A short time ago, I put in an FOI request to the 2 NHS Trusts nearest to me regarding planned job losses. The request was as follows:
In view of the government’s recent statements about NHS funding, I wish to know:
1) Whether the Trust is planning any reductions in staffing numbers
2) If so, in which types of staff and
3) How these are expected to be achieved
Well within the FOI Act limit of 20 working days, one of the Trusts, South Tees Hospitals NHS Foundation Trust, has come back to me with answers. I’ve put a couple of requests in to this Trust before, and they always respond quickly – and pretty fully, as far as I can tell.
Here is the information they sent me:
1) As part of the organisation’s plans to meet productivity and efficiency savings, a small
reduction in staffing numbers have been identified throughout the financial year 2012/2013.
2) Staff Groups and reductions in numbers are identified in the table below.
3) Also included in the table is an indication of the level of investment the organisation is
planning to make over the same period. Reductions in staffing numbers will be met through
natural wastage (retirements, turnover etc). In most cases, the level of investment
expected in each staff group is greater than the planned reductions which will mean that the
majority of staff are likely to be re-deployed into other suitable alternative employment
within the Trust.
So ST actually gave me more information than I asked for – fair play to them, although you can see that it’s in their own interests to do so on this occasion.
At first glance, the figures look like good news. My own initial reaction was to think so. However, on reflection I’m not so sure. It’s obviously fantastic news that staff who’d otherwise be losing their jobs through ‘efficiency savings’ will be re-deployed into new areas of ‘investment’ within the Trust, and I’m delighted about that. It’s great news – unless you’re in a clinical/management function, in which case you’re not going to be moved, except out of the door.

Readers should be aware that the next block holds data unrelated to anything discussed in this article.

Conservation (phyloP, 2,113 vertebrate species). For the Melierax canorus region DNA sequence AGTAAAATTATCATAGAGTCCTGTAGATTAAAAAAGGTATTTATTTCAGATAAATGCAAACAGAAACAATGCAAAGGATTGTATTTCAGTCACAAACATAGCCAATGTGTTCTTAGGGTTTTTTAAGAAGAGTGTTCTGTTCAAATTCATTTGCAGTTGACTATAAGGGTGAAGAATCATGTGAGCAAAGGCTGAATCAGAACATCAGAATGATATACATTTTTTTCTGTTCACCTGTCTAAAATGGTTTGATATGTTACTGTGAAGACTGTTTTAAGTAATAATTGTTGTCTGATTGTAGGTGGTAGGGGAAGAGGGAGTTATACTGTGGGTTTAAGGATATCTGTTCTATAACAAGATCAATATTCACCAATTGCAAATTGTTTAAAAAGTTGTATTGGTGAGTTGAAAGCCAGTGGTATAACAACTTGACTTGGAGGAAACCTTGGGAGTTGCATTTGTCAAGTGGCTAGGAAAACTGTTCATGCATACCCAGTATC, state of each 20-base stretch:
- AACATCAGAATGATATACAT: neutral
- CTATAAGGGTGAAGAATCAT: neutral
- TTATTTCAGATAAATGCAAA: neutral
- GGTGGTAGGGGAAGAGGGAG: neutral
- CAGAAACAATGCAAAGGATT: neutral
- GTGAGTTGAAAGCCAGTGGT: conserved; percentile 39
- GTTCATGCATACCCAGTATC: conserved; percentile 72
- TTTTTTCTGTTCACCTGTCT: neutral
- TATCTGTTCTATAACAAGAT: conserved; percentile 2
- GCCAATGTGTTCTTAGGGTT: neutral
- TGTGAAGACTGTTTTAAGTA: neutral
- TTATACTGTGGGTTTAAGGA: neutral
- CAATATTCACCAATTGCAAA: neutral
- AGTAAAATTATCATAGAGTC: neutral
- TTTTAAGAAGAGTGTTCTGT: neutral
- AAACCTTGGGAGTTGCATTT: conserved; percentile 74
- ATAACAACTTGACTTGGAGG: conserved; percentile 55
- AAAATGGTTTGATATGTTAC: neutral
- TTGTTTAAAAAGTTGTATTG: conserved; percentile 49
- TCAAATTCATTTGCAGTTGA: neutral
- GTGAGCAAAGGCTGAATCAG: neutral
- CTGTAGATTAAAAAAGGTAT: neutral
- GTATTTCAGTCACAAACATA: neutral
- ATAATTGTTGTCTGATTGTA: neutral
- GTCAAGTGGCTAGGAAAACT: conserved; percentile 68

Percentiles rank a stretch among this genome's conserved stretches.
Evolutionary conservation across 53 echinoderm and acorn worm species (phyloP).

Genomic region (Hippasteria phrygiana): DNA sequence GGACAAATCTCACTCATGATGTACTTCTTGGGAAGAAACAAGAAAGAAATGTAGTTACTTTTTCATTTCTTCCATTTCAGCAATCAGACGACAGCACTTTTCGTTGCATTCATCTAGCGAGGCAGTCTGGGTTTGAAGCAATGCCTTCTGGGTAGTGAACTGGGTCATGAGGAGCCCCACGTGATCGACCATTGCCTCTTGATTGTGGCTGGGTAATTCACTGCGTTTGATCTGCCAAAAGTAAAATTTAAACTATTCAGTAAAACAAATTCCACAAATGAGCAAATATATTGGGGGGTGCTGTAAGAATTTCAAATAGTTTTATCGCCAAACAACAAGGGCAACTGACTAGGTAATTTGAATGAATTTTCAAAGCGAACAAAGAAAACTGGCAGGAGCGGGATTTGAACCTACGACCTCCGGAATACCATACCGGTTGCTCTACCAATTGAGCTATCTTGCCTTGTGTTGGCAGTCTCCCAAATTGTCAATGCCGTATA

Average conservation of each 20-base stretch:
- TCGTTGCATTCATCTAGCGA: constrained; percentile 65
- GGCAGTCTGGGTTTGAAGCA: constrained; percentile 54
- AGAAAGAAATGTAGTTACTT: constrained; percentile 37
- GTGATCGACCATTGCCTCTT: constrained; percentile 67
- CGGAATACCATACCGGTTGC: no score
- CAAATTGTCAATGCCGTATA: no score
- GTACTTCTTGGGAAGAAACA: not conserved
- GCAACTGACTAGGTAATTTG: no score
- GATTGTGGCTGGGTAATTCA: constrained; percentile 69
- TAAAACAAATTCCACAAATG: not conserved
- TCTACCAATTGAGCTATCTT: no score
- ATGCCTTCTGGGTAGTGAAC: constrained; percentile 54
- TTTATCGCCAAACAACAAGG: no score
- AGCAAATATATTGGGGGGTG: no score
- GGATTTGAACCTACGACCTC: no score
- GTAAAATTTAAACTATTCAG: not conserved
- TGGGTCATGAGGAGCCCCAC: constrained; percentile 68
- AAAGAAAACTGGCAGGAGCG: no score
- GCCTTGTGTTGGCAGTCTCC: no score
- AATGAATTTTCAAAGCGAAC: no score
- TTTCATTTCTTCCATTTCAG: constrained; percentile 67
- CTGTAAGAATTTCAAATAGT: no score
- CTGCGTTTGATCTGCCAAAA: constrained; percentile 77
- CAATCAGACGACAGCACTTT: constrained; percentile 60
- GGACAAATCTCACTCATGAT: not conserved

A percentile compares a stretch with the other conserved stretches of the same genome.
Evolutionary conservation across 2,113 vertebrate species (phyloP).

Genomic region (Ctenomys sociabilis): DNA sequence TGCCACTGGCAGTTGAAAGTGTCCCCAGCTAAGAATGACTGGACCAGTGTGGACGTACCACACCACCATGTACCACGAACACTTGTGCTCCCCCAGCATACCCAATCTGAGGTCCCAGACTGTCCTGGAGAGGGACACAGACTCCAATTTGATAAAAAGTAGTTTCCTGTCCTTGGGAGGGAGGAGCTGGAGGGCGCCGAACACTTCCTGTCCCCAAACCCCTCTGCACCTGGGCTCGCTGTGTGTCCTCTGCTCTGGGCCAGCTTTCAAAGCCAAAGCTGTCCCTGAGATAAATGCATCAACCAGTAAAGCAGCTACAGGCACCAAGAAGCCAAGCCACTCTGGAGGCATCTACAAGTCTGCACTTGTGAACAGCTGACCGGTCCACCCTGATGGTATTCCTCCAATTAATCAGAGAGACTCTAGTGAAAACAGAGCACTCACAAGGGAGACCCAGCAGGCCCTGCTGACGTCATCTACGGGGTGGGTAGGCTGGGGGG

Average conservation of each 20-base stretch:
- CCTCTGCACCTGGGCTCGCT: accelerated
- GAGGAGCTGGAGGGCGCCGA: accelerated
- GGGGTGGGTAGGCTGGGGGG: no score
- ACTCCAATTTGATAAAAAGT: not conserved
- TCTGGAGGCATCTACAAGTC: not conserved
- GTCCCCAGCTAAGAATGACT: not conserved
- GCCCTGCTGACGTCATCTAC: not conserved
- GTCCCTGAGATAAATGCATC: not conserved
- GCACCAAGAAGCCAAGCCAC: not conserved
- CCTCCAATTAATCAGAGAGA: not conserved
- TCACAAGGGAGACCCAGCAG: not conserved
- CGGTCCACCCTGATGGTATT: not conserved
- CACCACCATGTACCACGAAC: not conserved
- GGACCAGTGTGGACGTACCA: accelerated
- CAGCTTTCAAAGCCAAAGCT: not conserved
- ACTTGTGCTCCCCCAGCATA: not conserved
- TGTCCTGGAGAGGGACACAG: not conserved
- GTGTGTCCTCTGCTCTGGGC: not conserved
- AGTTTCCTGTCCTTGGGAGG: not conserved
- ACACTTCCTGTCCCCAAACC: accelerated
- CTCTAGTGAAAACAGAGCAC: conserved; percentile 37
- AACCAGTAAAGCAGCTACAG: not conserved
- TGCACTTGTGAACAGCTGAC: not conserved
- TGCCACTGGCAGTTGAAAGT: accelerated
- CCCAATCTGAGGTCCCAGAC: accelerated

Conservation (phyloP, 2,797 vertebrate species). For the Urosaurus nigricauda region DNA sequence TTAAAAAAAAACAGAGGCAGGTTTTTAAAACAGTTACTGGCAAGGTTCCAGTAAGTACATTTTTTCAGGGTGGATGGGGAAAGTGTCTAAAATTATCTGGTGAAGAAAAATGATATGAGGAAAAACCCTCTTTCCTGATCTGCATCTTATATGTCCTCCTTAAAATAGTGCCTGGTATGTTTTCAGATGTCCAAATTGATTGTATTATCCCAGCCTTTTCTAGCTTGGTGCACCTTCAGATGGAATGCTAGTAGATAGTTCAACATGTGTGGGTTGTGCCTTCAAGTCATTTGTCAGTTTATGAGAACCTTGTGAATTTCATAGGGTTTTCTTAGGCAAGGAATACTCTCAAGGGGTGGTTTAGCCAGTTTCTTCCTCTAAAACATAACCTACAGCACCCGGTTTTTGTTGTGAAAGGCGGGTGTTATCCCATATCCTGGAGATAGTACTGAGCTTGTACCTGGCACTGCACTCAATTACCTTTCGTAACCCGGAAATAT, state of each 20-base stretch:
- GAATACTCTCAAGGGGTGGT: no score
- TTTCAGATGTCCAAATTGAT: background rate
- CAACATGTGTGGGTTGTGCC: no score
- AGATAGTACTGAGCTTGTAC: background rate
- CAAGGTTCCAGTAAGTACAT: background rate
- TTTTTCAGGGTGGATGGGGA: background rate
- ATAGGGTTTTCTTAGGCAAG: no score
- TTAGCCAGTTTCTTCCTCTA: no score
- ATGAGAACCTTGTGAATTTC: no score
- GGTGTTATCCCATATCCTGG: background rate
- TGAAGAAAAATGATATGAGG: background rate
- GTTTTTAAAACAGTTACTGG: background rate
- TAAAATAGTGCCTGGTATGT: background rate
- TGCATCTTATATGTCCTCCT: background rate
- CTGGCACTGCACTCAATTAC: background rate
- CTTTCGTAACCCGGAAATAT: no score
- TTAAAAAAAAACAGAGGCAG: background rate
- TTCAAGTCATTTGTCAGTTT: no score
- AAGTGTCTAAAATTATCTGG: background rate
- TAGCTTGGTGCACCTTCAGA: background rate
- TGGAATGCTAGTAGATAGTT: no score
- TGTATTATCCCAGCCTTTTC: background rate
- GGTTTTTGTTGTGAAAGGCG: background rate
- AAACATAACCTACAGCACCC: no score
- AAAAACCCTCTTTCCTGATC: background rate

However, all isn’t as rosy as it first seems. If you’ve visited this blog before, you’ll probably know I enjoy looking at figures (I know, I’m weird that way – but in my defence I only enjoy it when it’s about something very important!) and then looking at what’s more important: what’s going on behind the scenes, what are the figures telling us that might not be evident at a first glance.
STHNHSFT (it’s pretty long even as an acronym!) phrases its comment about investment tellingly:
‘In most cases, the level of investment expected in each staff group is greater than the planned reductions‘
saying that the investment will be ‘in each staff group’ to (in most cases) more than offset the reductions. That’s true, but also not quite. You don’t cut staff and then just reinvest in more staff. What this phrase means is that the hospital is going to invest in new functions, departments, wards or whatever – and then spread its resources and staff even more thinly to cover them, with only a marginal increase in numbers.
Being married to a nurse, I know that clinical staff are already stretched to breaking point in most wards & functions. While it’s great news that hard-pressed clinical staff aren’t going to lose their jobs, the news that they’re going to be even more stretched isn’t!
There’s also another downside to the figures above – the loss of administrative and clerical staff. I can well imagine that there are some managerial functions that aren’t good value for money – I’ve often bemoaned spending on layers of management instead of in additional clinical staff. However, while these figures may include some upper managers, the likelihood is that most will be ward clerks & clerical staff. The bane of most nurses’ life is paperwork, and since the Trust is planning to cut this kind of role, it can only mean expecting clinical staff to take up the slack – putting an even greater strain on clinical resources and forcing doctors & nurses to keep even more plates spinning to the likely detriment of patients. I’ll be putting in a further FOI request to get more details of exactly how those ‘admin/clerical’ job losses break down.
This kind of ‘rosy glow’ spin on the figures allows the government to claim its NHS ‘reforms’ and ‘efficiency savings’ are working, that they’re magically saving money without adverse effects for patients, and that they’re keeping their hollow promise to increase NHS spending – when in fact they may be spending on things that look good politically, but imposing an unmanageable burden on staff to be able to cover those additional ‘investments’ without additional colleagues.